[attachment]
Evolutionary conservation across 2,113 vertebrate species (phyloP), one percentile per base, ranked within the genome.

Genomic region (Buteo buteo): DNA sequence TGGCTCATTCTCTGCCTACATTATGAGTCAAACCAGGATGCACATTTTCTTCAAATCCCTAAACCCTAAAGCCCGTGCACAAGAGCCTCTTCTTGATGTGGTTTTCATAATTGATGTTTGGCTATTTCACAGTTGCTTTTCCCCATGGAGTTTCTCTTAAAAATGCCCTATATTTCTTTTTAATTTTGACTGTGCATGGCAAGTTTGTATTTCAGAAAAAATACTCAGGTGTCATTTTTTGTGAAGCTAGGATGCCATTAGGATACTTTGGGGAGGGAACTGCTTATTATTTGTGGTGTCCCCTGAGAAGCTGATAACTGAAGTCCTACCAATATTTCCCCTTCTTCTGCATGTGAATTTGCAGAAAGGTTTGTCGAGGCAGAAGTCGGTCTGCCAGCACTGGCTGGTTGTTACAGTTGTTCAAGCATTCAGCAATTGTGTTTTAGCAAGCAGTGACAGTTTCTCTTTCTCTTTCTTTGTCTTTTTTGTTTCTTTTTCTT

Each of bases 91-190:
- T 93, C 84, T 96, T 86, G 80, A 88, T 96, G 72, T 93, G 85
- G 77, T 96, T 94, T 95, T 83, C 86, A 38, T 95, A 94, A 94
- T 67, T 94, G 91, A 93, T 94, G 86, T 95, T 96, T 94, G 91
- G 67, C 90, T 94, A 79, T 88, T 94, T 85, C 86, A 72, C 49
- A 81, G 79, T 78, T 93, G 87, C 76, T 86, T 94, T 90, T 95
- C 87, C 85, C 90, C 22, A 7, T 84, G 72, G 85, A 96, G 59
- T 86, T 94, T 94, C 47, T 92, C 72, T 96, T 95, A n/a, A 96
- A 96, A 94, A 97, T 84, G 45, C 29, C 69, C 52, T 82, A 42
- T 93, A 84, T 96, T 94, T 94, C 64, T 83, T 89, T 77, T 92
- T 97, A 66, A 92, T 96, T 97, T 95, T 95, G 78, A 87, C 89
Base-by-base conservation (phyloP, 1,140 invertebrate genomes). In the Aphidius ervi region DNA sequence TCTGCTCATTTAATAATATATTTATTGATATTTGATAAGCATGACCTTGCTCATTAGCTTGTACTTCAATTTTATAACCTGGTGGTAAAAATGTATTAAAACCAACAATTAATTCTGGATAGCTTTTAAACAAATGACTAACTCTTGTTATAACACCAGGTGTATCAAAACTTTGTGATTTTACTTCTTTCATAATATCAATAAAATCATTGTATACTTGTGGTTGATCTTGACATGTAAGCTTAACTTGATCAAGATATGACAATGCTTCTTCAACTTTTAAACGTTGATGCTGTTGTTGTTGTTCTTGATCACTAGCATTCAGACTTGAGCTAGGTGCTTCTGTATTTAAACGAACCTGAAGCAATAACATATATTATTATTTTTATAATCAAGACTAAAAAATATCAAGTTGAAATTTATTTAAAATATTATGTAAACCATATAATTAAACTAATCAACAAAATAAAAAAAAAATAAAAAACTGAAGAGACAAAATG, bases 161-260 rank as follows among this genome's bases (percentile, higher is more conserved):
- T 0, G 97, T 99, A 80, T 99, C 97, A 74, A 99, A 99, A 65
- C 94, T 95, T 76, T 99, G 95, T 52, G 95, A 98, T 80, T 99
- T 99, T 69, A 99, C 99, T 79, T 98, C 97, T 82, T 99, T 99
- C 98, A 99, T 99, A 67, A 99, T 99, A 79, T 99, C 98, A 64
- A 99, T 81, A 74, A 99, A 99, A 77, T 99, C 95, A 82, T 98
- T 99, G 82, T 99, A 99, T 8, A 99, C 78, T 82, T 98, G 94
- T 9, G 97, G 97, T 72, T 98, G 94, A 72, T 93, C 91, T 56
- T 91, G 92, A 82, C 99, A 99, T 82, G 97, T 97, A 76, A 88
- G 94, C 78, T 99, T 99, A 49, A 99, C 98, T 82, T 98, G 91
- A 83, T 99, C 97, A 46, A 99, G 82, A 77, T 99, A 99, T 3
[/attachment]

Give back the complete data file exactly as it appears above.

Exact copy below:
Evolutionary conservation across 2,113 vertebrate species (phyloP), one percentile per base, ranked within the genome.

Genomic region (Buteo buteo): DNA sequence TGGCTCATTCTCTGCCTACATTATGAGTCAAACCAGGATGCACATTTTCTTCAAATCCCTAAACCCTAAAGCCCGTGCACAAGAGCCTCTTCTTGATGTGGTTTTCATAATTGATGTTTGGCTATTTCACAGTTGCTTTTCCCCATGGAGTTTCTCTTAAAAATGCCCTATATTTCTTTTTAATTTTGACTGTGCATGGCAAGTTTGTATTTCAGAAAAAATACTCAGGTGTCATTTTTTGTGAAGCTAGGATGCCATTAGGATACTTTGGGGAGGGAACTGCTTATTATTTGTGGTGTCCCCTGAGAAGCTGATAACTGAAGTCCTACCAATATTTCCCCTTCTTCTGCATGTGAATTTGCAGAAAGGTTTGTCGAGGCAGAAGTCGGTCTGCCAGCACTGGCTGGTTGTTACAGTTGTTCAAGCATTCAGCAATTGTGTTTTAGCAAGCAGTGACAGTTTCTCTTTCTCTTTCTTTGTCTTTTTTGTTTCTTTTTCTT

Each of bases 91-190:
- T 93, C 84, T 96, T 86, G 80, A 88, T 96, G 72, T 93, G 85
- G 77, T 96, T 94, T 95, T 83, C 86, A 38, T 95, A 94, A 94
- T 67, T 94, G 91, A 93, T 94, G 86, T 95, T 96, T 94, G 91
- G 67, C 90, T 94, A 79, T 88, T 94, T 85, C 86, A 72, C 49
- A 81, G 79, T 78, T 93, G 87, C 76, T 86, T 94, T 90, T 95
- C 87, C 85, C 90, C 22, A 7, T 84, G 72, G 85, A 96, G 59
- T 86, T 94, T 94, C 47, T 92, C 72, T 96, T 95, A n/a, A 96
- A 96, A 94, A 97, T 84, G 45, C 29, C 69, C 52, T 82, A 42
- T 93, A 84, T 96, T 94, T 94, C 64, T 83, T 89, T 77, T 92
- T 97, A 66, A 92, T 96, T 97, T 95, T 95, G 78, A 87, C 89
Base-by-base conservation (phyloP, 1,140 invertebrate genomes). In the Aphidius ervi region DNA sequence TCTGCTCATTTAATAATATATTTATTGATATTTGATAAGCATGACCTTGCTCATTAGCTTGTACTTCAATTTTATAACCTGGTGGTAAAAATGTATTAAAACCAACAATTAATTCTGGATAGCTTTTAAACAAATGACTAACTCTTGTTATAACACCAGGTGTATCAAAACTTTGTGATTTTACTTCTTTCATAATATCAATAAAATCATTGTATACTTGTGGTTGATCTTGACATGTAAGCTTAACTTGATCAAGATATGACAATGCTTCTTCAACTTTTAAACGTTGATGCTGTTGTTGTTGTTCTTGATCACTAGCATTCAGACTTGAGCTAGGTGCTTCTGTATTTAAACGAACCTGAAGCAATAACATATATTATTATTTTTATAATCAAGACTAAAAAATATCAAGTTGAAATTTATTTAAAATATTATGTAAACCATATAATTAAACTAATCAACAAAATAAAAAAAAAATAAAAAACTGAAGAGACAAAATG, bases 161-260 rank as follows among this genome's bases (percentile, higher is more conserved):
- T 0, G 97, T 99, A 80, T 99, C 97, A 74, A 99, A 99, A 65
- C 94, T 95, T 76, T 99, G 95, T 52, G 95, A 98, T 80, T 99
- T 99, T 69, A 99, C 99, T 79, T 98, C 97, T 82, T 99, T 99
- C 98, A 99, T 99, A 67, A 99, T 99, A 79, T 99, C 98, A 64
- A 99, T 81, A 74, A 99, A 99, A 77, T 99, C 95, A 82, T 98
- T 99, G 82, T 99, A 99, T 8, A 99, C 78, T 82, T 98, G 94
- T 9, G 97, G 97, T 72, T 98, G 94, A 72, T 93, C 91, T 56
- T 91, G 92, A 82, C 99, A 99, T 82, G 97, T 97, A 76, A 88
- G 94, C 78, T 99, T 99, A 49, A 99, C 98, T 82, T 98, G 91
- A 83, T 99, C 97, A 46, A 99, G 82, A 77, T 99, A 99, T 3